The police arrived at Casa White, and while they were there, Walt called Skyler and gave an incredible rant. It was a confession, yes, but like his previous confession that implicated Hank it altered the truth. This time, though, it was to take the blame entirely on himself and leave no room for Skyler to be implicated — since he obviously knew the police would be listening in. His rage toward Skyler was the only thing really truthful in what he was saying. He was ranting stuff like “I did all of this for you, and you never listened to me, I had to do it all alone!” And he took Baby Holly for good measure to just to emphasize to the cops the complete and total rift between him and his wife that means she was never his partner in crime. Once his goal had been achieved, he deposited Holly at a fire station and took off. He would do what Jesse refused to do: get a new life courtesy of Jim Beaver and head to the “Granite State,” the title of next week’s episode — New Hampshire.
Was that a harrowing hour of television or what?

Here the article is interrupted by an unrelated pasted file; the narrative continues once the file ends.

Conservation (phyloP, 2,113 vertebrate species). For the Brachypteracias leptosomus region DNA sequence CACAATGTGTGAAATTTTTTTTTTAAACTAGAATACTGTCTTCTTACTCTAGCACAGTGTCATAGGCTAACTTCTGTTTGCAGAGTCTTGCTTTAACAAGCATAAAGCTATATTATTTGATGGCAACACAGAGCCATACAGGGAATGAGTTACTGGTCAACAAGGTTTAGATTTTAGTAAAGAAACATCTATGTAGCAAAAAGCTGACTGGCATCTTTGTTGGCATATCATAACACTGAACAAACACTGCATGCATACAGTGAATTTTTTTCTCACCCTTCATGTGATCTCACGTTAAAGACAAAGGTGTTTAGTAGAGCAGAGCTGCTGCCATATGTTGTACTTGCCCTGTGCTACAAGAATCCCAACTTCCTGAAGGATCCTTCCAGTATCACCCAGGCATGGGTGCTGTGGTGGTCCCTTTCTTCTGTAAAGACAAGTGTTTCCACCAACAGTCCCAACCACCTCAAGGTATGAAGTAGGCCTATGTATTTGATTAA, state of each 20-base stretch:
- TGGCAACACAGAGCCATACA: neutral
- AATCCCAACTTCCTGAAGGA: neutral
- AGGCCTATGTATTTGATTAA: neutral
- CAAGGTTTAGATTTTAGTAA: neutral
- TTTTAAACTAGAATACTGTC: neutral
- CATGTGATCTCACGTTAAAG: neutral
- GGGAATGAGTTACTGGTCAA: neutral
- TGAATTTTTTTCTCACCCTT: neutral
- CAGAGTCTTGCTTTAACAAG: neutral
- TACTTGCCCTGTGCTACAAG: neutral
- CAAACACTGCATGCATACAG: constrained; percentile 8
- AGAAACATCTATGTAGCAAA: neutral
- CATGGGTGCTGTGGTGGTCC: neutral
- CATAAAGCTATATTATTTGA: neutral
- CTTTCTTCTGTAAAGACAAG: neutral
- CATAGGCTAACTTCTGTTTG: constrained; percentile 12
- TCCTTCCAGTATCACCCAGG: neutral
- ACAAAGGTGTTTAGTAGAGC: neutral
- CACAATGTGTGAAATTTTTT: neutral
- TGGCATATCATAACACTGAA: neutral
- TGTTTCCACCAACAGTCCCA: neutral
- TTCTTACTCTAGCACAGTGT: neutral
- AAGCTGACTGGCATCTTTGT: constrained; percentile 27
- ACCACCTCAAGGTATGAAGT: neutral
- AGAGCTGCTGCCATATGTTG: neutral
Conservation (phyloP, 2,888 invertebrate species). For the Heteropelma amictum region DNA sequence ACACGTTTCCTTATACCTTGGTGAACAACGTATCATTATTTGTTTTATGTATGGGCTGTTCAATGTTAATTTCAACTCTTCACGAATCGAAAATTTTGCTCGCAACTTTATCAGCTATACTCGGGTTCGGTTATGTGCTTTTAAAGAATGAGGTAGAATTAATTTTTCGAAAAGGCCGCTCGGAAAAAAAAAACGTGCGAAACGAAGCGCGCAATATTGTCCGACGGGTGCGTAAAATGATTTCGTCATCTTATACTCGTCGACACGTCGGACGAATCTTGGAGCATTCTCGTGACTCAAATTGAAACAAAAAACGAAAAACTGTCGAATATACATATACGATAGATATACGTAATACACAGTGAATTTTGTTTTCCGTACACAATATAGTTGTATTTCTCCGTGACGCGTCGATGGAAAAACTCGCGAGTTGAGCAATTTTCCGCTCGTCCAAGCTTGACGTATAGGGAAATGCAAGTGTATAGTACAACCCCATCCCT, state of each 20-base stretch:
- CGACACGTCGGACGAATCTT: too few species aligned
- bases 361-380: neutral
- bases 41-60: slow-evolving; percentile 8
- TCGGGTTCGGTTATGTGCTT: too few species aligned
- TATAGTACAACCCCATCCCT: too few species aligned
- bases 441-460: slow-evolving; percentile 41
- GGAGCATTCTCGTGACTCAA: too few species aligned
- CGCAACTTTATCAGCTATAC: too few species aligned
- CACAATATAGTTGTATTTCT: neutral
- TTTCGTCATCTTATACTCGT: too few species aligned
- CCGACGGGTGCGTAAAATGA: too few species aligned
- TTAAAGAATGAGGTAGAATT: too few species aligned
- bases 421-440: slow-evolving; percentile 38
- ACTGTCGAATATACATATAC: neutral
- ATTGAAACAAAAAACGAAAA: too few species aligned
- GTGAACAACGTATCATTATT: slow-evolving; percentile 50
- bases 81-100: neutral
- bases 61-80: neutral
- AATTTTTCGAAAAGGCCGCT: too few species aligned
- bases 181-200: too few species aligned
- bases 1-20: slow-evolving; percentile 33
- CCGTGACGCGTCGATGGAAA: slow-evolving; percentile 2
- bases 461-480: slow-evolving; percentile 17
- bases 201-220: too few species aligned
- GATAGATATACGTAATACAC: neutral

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You were probably too busy looking up the big words, or screaming at Dawson's bangs to notice these celeb cameos the first time you watched Dawson's Creek, but now that we're 15 years passed the original air date, let's take a look back at all the famous folk who walked the hallowed halls of Capeside High and hooked up with Katie (err, Kate?) Holmes. Michael Pitt as Henry ParkerBefore he was all gangsta on Boardwalk Empire, Michael Pitt was featured on season three as Jen's sappy, budding, young boyfriend. He allegedly left the show because he felt the role wasn’t challenging enough.Ken Marino as Professor WilderYou know him for his deadpan humor in We’re the Millers, Wanderlust, Party Down and Children's Hospital, but before hitting his comedic stride, Ken Marino waxed poetic as Joey's naughty English professor during season 5. They may have made out.